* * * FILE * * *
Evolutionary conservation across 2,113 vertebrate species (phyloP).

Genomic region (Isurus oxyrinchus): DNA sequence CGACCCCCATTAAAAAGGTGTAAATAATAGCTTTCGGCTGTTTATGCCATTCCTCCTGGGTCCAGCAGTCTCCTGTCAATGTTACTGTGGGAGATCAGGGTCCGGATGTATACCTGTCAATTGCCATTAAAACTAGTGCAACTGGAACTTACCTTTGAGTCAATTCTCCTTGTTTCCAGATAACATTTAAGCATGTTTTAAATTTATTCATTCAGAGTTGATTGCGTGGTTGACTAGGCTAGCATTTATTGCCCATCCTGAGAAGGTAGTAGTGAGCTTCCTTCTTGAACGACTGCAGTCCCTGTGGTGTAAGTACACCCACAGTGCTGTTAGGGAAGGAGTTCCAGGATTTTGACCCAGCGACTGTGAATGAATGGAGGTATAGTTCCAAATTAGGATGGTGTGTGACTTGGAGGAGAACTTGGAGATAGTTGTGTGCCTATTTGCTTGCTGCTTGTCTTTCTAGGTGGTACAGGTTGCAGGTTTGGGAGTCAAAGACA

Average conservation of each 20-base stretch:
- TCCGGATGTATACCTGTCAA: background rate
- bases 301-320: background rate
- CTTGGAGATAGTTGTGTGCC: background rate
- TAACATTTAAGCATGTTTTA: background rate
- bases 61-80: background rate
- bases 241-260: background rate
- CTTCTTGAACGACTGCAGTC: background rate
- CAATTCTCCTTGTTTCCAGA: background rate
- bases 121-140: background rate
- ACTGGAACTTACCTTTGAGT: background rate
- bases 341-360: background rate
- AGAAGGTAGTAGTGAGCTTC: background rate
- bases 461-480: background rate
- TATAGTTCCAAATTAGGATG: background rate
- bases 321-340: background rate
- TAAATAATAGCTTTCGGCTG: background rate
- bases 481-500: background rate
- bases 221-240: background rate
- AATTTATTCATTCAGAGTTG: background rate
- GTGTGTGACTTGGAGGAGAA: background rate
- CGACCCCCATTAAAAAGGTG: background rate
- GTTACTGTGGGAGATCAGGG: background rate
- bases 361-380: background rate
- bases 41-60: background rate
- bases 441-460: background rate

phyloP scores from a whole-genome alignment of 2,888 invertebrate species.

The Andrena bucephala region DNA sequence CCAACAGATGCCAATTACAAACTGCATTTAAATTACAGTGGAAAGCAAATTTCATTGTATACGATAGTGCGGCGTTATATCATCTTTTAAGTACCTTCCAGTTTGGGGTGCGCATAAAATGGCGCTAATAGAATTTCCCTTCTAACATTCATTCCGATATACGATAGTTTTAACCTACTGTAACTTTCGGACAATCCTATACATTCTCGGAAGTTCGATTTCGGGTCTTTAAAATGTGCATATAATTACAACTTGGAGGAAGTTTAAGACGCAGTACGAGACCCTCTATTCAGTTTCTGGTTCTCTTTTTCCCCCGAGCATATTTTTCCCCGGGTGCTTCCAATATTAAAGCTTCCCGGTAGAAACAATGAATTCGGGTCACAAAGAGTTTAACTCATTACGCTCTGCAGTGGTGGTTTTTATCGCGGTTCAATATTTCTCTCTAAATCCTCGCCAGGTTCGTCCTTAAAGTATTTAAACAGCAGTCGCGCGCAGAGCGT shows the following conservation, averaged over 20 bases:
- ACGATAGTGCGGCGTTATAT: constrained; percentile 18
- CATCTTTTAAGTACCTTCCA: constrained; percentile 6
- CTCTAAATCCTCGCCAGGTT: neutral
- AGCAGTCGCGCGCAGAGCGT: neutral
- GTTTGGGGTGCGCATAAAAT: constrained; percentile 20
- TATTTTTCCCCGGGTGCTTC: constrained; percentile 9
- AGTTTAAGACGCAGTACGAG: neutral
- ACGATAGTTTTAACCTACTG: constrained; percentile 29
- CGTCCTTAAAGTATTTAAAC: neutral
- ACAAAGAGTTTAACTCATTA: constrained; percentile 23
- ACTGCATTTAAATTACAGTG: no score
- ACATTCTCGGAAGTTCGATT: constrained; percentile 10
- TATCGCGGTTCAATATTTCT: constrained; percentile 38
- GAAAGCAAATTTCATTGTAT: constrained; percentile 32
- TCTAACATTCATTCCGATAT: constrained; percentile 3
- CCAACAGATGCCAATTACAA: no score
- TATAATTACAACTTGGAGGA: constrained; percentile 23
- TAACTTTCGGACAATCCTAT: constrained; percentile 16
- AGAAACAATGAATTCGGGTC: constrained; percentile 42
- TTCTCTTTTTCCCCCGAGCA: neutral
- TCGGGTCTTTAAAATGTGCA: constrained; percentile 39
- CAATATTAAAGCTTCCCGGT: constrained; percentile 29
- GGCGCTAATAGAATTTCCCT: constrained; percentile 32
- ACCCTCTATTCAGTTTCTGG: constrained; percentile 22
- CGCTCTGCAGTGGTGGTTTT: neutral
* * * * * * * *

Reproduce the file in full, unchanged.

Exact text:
Evolutionary conservation across 2,113 vertebrate species (phyloP).

Genomic region (Isurus oxyrinchus): DNA sequence CGACCCCCATTAAAAAGGTGTAAATAATAGCTTTCGGCTGTTTATGCCATTCCTCCTGGGTCCAGCAGTCTCCTGTCAATGTTACTGTGGGAGATCAGGGTCCGGATGTATACCTGTCAATTGCCATTAAAACTAGTGCAACTGGAACTTACCTTTGAGTCAATTCTCCTTGTTTCCAGATAACATTTAAGCATGTTTTAAATTTATTCATTCAGAGTTGATTGCGTGGTTGACTAGGCTAGCATTTATTGCCCATCCTGAGAAGGTAGTAGTGAGCTTCCTTCTTGAACGACTGCAGTCCCTGTGGTGTAAGTACACCCACAGTGCTGTTAGGGAAGGAGTTCCAGGATTTTGACCCAGCGACTGTGAATGAATGGAGGTATAGTTCCAAATTAGGATGGTGTGTGACTTGGAGGAGAACTTGGAGATAGTTGTGTGCCTATTTGCTTGCTGCTTGTCTTTCTAGGTGGTACAGGTTGCAGGTTTGGGAGTCAAAGACA

Average conservation of each 20-base stretch:
- TCCGGATGTATACCTGTCAA: background rate
- bases 301-320: background rate
- CTTGGAGATAGTTGTGTGCC: background rate
- TAACATTTAAGCATGTTTTA: background rate
- bases 61-80: background rate
- bases 241-260: background rate
- CTTCTTGAACGACTGCAGTC: background rate
- CAATTCTCCTTGTTTCCAGA: background rate
- bases 121-140: background rate
- ACTGGAACTTACCTTTGAGT: background rate
- bases 341-360: background rate
- AGAAGGTAGTAGTGAGCTTC: background rate
- bases 461-480: background rate
- TATAGTTCCAAATTAGGATG: background rate
- bases 321-340: background rate
- TAAATAATAGCTTTCGGCTG: background rate
- bases 481-500: background rate
- bases 221-240: background rate
- AATTTATTCATTCAGAGTTG: background rate
- GTGTGTGACTTGGAGGAGAA: background rate
- CGACCCCCATTAAAAAGGTG: background rate
- GTTACTGTGGGAGATCAGGG: background rate
- bases 361-380: background rate
- bases 41-60: background rate
- bases 441-460: background rate

phyloP scores from a whole-genome alignment of 2,888 invertebrate species.

The Andrena bucephala region DNA sequence CCAACAGATGCCAATTACAAACTGCATTTAAATTACAGTGGAAAGCAAATTTCATTGTATACGATAGTGCGGCGTTATATCATCTTTTAAGTACCTTCCAGTTTGGGGTGCGCATAAAATGGCGCTAATAGAATTTCCCTTCTAACATTCATTCCGATATACGATAGTTTTAACCTACTGTAACTTTCGGACAATCCTATACATTCTCGGAAGTTCGATTTCGGGTCTTTAAAATGTGCATATAATTACAACTTGGAGGAAGTTTAAGACGCAGTACGAGACCCTCTATTCAGTTTCTGGTTCTCTTTTTCCCCCGAGCATATTTTTCCCCGGGTGCTTCCAATATTAAAGCTTCCCGGTAGAAACAATGAATTCGGGTCACAAAGAGTTTAACTCATTACGCTCTGCAGTGGTGGTTTTTATCGCGGTTCAATATTTCTCTCTAAATCCTCGCCAGGTTCGTCCTTAAAGTATTTAAACAGCAGTCGCGCGCAGAGCGT shows the following conservation, averaged over 20 bases:
- ACGATAGTGCGGCGTTATAT: constrained; percentile 18
- CATCTTTTAAGTACCTTCCA: constrained; percentile 6
- CTCTAAATCCTCGCCAGGTT: neutral
- AGCAGTCGCGCGCAGAGCGT: neutral
- GTTTGGGGTGCGCATAAAAT: constrained; percentile 20
- TATTTTTCCCCGGGTGCTTC: constrained; percentile 9
- AGTTTAAGACGCAGTACGAG: neutral
- ACGATAGTTTTAACCTACTG: constrained; percentile 29
- CGTCCTTAAAGTATTTAAAC: neutral
- ACAAAGAGTTTAACTCATTA: constrained; percentile 23
- ACTGCATTTAAATTACAGTG: no score
- ACATTCTCGGAAGTTCGATT: constrained; percentile 10
- TATCGCGGTTCAATATTTCT: constrained; percentile 38
- GAAAGCAAATTTCATTGTAT: constrained; percentile 32
- TCTAACATTCATTCCGATAT: constrained; percentile 3
- CCAACAGATGCCAATTACAA: no score
- TATAATTACAACTTGGAGGA: constrained; percentile 23
- TAACTTTCGGACAATCCTAT: constrained; percentile 16
- AGAAACAATGAATTCGGGTC: constrained; percentile 42
- TTCTCTTTTTCCCCCGAGCA: neutral
- TCGGGTCTTTAAAATGTGCA: constrained; percentile 39
- CAATATTAAAGCTTCCCGGT: constrained; percentile 29
- GGCGCTAATAGAATTTCCCT: constrained; percentile 32
- ACCCTCTATTCAGTTTCTGG: constrained; percentile 22
- CGCTCTGCAGTGGTGGTTTT: neutral